Suicide is the act of intentionally and deliberately causing death to oneself. It is among the leading causes of death among adolescents. Suicide victims often express symptoms such as withdrawal from people around them, preoccupation with death thoughts, making suicidal statements, and giving up on their well-being. Once the adolescents start showing suicide-related symptoms, they should be taken to see health care providers immediately for screening and assessment. Early diagnosis helps not only in saving lives but also in the resumption of life normalcy.
Suicide exposure in adolescents has adverse psychological effects, which manifest in their thinking and behavior. This can explain some of their weird behaviors and thoughts (Rosa et al., 2019). A study is carried out on the effect of watching 13 Reasons Why. This is a television series on a student who committed suicide and its impact on her colleagues. It worsened the mood of students who had previously experienced suicide ideation, thus reviving the memories of the past that they had already healed. It also increases the vulnerability of the students to mental health-related issues (Rosa et al., 2019). It affected students’ psychological well-being; some started developing suicidal ideation and weird behavior changes.
13 Reasons Why further affected the cognitive ability of the students who watched it. Their participation and contribution in class were adversely affected, thus interfering with the routine learning process. The students seemed sad and lacked motivation during learning sessions. These are cognitive capability challenges that adolescents go through when they are exposed to suicide incidences (Rosa et al., 2019). It contributes to poor performance and even giving up due to a lack of motivation to continue pursuing their studies.
There are several risk factors that expose adolescents to attempting or committing suicide. Mental disorders contribute to the increase in the number of cases of adolescent suicide worldwide. They may cause anxiety and depression where the victims find suicide as a solution to their problems. A previous suicide attempt is a risk factor that puts adolescents at risk of suicide. About 25-33% of suicide cases are linked to a history of earlier failed attempts; this indicates that victims who have had prior attempts are on the verge of committing it again (Bilsen, 2018). The family factor is another issue that may trigger adolescents to commit suicide. Constant arguments and misunderstandings in family setups hinder proper communication; this prevents adolescents from expressing themselves to their parents and getting redressed. This may compel them to commit suicide and end their psychological torture.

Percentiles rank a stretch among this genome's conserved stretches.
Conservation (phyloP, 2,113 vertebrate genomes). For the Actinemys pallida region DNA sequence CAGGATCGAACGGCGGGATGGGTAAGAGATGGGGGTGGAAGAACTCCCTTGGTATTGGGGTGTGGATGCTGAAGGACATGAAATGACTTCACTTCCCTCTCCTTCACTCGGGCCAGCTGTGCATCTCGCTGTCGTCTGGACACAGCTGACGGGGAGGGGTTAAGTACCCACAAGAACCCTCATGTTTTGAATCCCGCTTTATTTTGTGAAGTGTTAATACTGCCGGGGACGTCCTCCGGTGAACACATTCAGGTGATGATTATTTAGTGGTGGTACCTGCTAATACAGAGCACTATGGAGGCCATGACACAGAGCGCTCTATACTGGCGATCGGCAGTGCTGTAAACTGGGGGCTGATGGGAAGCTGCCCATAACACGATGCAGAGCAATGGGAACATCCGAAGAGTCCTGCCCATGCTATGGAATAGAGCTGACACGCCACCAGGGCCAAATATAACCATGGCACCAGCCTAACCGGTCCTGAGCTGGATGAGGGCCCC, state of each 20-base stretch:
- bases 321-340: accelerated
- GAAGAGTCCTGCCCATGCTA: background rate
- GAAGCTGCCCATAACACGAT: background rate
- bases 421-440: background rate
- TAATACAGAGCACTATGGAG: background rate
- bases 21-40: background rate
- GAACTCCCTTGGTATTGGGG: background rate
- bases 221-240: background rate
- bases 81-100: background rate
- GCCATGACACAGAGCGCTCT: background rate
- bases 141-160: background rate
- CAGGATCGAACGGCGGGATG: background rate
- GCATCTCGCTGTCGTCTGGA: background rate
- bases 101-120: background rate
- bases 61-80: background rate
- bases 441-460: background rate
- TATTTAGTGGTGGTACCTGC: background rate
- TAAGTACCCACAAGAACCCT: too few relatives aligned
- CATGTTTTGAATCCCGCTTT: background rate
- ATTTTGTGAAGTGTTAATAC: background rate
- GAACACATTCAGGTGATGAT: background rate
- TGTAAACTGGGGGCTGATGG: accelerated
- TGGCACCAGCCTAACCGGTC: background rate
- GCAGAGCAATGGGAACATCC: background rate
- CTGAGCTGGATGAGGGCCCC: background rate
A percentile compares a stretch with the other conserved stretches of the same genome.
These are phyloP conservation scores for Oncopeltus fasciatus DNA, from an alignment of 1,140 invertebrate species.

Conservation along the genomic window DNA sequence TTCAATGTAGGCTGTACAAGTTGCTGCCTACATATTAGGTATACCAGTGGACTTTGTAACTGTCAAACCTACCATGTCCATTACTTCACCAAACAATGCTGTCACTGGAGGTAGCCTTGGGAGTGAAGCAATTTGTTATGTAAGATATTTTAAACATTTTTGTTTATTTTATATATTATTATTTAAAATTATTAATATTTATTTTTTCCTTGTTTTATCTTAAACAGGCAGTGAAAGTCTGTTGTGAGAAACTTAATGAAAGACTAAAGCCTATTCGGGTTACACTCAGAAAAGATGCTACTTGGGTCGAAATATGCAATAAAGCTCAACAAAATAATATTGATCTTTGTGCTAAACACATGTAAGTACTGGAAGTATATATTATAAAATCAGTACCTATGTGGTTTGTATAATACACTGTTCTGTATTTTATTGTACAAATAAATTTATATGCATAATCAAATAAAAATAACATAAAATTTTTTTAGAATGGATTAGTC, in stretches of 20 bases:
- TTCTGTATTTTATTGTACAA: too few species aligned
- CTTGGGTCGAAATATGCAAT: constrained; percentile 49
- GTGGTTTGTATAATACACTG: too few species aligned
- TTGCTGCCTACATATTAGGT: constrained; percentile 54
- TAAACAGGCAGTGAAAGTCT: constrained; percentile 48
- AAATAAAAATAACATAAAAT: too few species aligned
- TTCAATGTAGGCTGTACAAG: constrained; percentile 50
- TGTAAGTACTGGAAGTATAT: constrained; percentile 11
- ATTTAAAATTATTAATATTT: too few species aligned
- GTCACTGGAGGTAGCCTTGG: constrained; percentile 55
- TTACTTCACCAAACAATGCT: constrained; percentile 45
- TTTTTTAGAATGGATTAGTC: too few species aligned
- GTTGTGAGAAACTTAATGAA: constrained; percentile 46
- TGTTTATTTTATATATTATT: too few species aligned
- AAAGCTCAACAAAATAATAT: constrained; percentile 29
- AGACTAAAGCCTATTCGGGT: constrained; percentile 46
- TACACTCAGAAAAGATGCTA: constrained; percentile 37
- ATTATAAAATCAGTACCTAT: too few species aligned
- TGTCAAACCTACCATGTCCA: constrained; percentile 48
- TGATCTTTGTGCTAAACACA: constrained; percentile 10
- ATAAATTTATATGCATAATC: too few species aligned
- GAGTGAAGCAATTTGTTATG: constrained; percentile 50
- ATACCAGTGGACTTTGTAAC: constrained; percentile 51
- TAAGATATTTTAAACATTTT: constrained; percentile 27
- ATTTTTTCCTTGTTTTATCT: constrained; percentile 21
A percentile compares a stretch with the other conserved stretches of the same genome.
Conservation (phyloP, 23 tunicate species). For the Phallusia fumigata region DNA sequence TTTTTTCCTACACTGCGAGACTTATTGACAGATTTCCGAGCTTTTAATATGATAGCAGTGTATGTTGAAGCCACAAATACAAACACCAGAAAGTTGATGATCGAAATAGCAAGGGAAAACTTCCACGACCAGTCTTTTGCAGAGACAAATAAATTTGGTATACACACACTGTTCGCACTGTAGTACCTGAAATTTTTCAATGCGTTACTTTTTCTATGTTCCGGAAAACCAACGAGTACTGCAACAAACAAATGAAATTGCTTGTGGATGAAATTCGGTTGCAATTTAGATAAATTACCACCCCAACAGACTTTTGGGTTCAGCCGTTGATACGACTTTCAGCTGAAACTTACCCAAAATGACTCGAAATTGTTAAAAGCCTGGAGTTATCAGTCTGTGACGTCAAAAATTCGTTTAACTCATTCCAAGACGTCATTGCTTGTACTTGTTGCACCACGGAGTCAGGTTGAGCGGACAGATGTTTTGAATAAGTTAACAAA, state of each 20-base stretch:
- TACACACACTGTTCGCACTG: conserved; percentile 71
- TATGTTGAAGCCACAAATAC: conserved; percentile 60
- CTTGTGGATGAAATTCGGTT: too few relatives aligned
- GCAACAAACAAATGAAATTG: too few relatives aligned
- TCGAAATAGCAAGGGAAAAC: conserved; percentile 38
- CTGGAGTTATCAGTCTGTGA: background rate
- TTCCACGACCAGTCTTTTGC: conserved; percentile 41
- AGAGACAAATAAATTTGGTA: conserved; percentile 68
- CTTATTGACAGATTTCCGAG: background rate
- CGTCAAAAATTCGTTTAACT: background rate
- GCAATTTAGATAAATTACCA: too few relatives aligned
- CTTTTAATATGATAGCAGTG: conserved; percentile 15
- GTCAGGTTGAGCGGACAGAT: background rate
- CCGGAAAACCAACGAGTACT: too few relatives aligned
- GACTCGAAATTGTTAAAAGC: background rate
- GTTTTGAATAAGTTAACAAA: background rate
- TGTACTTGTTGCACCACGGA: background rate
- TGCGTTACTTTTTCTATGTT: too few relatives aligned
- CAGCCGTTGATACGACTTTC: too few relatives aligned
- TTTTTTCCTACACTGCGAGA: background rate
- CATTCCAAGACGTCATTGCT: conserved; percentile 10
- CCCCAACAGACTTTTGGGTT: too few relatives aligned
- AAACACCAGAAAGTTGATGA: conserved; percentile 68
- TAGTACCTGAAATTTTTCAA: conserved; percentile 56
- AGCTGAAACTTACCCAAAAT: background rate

There are several intervention measures in place to help mitigate the rising cases of suicide among adolescents. Any adolescent showing suicidal symptoms is encouraged to go to or be taken to a health care provider for assessment and treatment. This will help curb the issues from escalating to an irredeemable state (Kwak & Ickovics, 2019). In addition, adolescents are trained to be support persons for victims of failed or aborted suicide attempts; they will support suicide victims through the recovery journey and prevent relapse. These peers are trained to offer adherence support, positive behaviors, and psycho-social support (King et al., 2019). Adolescents on the verge of committing suicide should be provided with the necessary tools to counter the triggering factors such as depression. This will enable them to avoid or persevere by building resilience against the stressing factors.
Bilsen, J. (2018). Suicide and Youth: Risk Factors. Frontiers in Psychiatry, 9.
King, C. A., Arango, A., Kramer, A., Busby, D., Czyz, E., Foster, C. E., & Gillespie, B. W. (2019). Association of the Youth-Nominated Support Team Intervention for Suicidal Adolescents With 11- to 14-Year Mortality Outcomes. JAMA Psychiatry, 76(5), 492.
Kwak, C. W., & Ickovics, J. R. (2019). Adolescent Suicide in South Korea: Risk Factors and Proposed Multi-Dimensional Solution. Asian Journal of Psychiatry, 43, 150–153.
Rosa, G. S., Andrades, G. S., Caye, A., Hidalgo, M. P., Oliveira, M. A., & Pilz, L. K. (2019). Thirteen Reasons Why: The Impact of Suicide Portrayal on Adolescents’ Mental Health. Journal of Psychiatric Research, 108, 2–6.